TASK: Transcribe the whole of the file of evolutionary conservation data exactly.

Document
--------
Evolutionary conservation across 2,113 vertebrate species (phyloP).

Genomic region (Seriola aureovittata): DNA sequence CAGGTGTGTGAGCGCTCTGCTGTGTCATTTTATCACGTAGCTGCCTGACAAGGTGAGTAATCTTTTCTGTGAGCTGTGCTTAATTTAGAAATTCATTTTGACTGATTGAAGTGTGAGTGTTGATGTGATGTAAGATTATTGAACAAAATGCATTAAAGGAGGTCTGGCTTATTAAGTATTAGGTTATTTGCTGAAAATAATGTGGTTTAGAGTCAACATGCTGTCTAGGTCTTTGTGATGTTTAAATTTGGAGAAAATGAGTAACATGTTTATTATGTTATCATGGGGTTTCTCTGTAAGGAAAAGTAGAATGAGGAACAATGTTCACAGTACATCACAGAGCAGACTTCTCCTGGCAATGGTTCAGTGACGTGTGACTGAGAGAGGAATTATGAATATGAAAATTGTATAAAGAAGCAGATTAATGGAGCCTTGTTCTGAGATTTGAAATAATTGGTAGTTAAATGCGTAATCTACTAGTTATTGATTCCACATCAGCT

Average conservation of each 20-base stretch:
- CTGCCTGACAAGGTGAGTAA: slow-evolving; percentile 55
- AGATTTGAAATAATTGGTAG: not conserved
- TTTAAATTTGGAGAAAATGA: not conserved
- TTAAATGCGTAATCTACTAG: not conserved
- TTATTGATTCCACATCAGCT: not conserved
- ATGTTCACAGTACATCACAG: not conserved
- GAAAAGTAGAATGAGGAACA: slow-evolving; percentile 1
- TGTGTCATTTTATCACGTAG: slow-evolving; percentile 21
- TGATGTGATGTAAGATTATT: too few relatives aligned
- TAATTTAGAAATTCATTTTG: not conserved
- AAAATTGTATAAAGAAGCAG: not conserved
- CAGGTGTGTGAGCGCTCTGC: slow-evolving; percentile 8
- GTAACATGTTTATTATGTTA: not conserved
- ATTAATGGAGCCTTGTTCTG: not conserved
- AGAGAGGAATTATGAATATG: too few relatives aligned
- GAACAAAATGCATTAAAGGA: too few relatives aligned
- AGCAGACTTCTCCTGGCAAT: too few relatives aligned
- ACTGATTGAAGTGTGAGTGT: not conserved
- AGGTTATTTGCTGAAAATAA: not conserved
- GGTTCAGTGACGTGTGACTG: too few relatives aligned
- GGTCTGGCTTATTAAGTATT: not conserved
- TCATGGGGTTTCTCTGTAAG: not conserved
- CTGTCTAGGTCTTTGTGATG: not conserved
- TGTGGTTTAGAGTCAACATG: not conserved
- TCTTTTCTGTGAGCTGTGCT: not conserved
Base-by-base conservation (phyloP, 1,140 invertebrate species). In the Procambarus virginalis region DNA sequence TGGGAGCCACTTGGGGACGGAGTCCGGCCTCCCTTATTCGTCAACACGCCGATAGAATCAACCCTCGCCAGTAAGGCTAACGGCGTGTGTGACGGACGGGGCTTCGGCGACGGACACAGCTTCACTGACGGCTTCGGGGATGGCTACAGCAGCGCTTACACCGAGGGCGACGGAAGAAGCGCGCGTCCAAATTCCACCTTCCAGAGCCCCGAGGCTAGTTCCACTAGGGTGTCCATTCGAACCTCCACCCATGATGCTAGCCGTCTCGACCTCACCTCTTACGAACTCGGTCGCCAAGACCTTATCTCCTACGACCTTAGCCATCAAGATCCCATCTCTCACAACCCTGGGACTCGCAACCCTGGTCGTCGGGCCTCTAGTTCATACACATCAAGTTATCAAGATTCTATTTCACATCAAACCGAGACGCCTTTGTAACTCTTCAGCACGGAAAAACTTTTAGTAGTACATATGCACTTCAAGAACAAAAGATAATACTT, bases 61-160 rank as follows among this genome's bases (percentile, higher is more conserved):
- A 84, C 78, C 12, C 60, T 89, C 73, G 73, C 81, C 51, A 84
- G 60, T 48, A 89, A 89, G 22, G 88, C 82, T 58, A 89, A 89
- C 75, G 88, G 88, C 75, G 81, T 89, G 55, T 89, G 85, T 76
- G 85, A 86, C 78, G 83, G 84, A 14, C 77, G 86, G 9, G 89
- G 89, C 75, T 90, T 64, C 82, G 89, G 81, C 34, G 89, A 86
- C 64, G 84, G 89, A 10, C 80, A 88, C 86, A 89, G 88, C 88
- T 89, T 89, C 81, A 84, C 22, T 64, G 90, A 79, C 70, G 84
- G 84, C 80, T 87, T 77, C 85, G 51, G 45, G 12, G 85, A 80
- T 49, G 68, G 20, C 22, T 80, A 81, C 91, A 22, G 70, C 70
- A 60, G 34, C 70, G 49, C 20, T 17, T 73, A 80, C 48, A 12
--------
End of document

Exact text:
Evolutionary conservation across 2,113 vertebrate species (phyloP).

Genomic region (Seriola aureovittata): DNA sequence CAGGTGTGTGAGCGCTCTGCTGTGTCATTTTATCACGTAGCTGCCTGACAAGGTGAGTAATCTTTTCTGTGAGCTGTGCTTAATTTAGAAATTCATTTTGACTGATTGAAGTGTGAGTGTTGATGTGATGTAAGATTATTGAACAAAATGCATTAAAGGAGGTCTGGCTTATTAAGTATTAGGTTATTTGCTGAAAATAATGTGGTTTAGAGTCAACATGCTGTCTAGGTCTTTGTGATGTTTAAATTTGGAGAAAATGAGTAACATGTTTATTATGTTATCATGGGGTTTCTCTGTAAGGAAAAGTAGAATGAGGAACAATGTTCACAGTACATCACAGAGCAGACTTCTCCTGGCAATGGTTCAGTGACGTGTGACTGAGAGAGGAATTATGAATATGAAAATTGTATAAAGAAGCAGATTAATGGAGCCTTGTTCTGAGATTTGAAATAATTGGTAGTTAAATGCGTAATCTACTAGTTATTGATTCCACATCAGCT

Average conservation of each 20-base stretch:
- CTGCCTGACAAGGTGAGTAA: slow-evolving; percentile 55
- AGATTTGAAATAATTGGTAG: not conserved
- TTTAAATTTGGAGAAAATGA: not conserved
- TTAAATGCGTAATCTACTAG: not conserved
- TTATTGATTCCACATCAGCT: not conserved
- ATGTTCACAGTACATCACAG: not conserved
- GAAAAGTAGAATGAGGAACA: slow-evolving; percentile 1
- TGTGTCATTTTATCACGTAG: slow-evolving; percentile 21
- TGATGTGATGTAAGATTATT: too few relatives aligned
- TAATTTAGAAATTCATTTTG: not conserved
- AAAATTGTATAAAGAAGCAG: not conserved
- CAGGTGTGTGAGCGCTCTGC: slow-evolving; percentile 8
- GTAACATGTTTATTATGTTA: not conserved
- ATTAATGGAGCCTTGTTCTG: not conserved
- AGAGAGGAATTATGAATATG: too few relatives aligned
- GAACAAAATGCATTAAAGGA: too few relatives aligned
- AGCAGACTTCTCCTGGCAAT: too few relatives aligned
- ACTGATTGAAGTGTGAGTGT: not conserved
- AGGTTATTTGCTGAAAATAA: not conserved
- GGTTCAGTGACGTGTGACTG: too few relatives aligned
- GGTCTGGCTTATTAAGTATT: not conserved
- TCATGGGGTTTCTCTGTAAG: not conserved
- CTGTCTAGGTCTTTGTGATG: not conserved
- TGTGGTTTAGAGTCAACATG: not conserved
- TCTTTTCTGTGAGCTGTGCT: not conserved
Base-by-base conservation (phyloP, 1,140 invertebrate species). In the Procambarus virginalis region DNA sequence TGGGAGCCACTTGGGGACGGAGTCCGGCCTCCCTTATTCGTCAACACGCCGATAGAATCAACCCTCGCCAGTAAGGCTAACGGCGTGTGTGACGGACGGGGCTTCGGCGACGGACACAGCTTCACTGACGGCTTCGGGGATGGCTACAGCAGCGCTTACACCGAGGGCGACGGAAGAAGCGCGCGTCCAAATTCCACCTTCCAGAGCCCCGAGGCTAGTTCCACTAGGGTGTCCATTCGAACCTCCACCCATGATGCTAGCCGTCTCGACCTCACCTCTTACGAACTCGGTCGCCAAGACCTTATCTCCTACGACCTTAGCCATCAAGATCCCATCTCTCACAACCCTGGGACTCGCAACCCTGGTCGTCGGGCCTCTAGTTCATACACATCAAGTTATCAAGATTCTATTTCACATCAAACCGAGACGCCTTTGTAACTCTTCAGCACGGAAAAACTTTTAGTAGTACATATGCACTTCAAGAACAAAAGATAATACTT, bases 61-160 rank as follows among this genome's bases (percentile, higher is more conserved):
- A 84, C 78, C 12, C 60, T 89, C 73, G 73, C 81, C 51, A 84
- G 60, T 48, A 89, A 89, G 22, G 88, C 82, T 58, A 89, A 89
- C 75, G 88, G 88, C 75, G 81, T 89, G 55, T 89, G 85, T 76
- G 85, A 86, C 78, G 83, G 84, A 14, C 77, G 86, G 9, G 89
- G 89, C 75, T 90, T 64, C 82, G 89, G 81, C 34, G 89, A 86
- C 64, G 84, G 89, A 10, C 80, A 88, C 86, A 89, G 88, C 88
- T 89, T 89, C 81, A 84, C 22, T 64, G 90, A 79, C 70, G 84
- G 84, C 80, T 87, T 77, C 85, G 51, G 45, G 12, G 85, A 80
- T 49, G 68, G 20, C 22, T 80, A 81, C 91, A 22, G 70, C 70
- A 60, G 34, C 70, G 49, C 20, T 17, T 73, A 80, C 48, A 12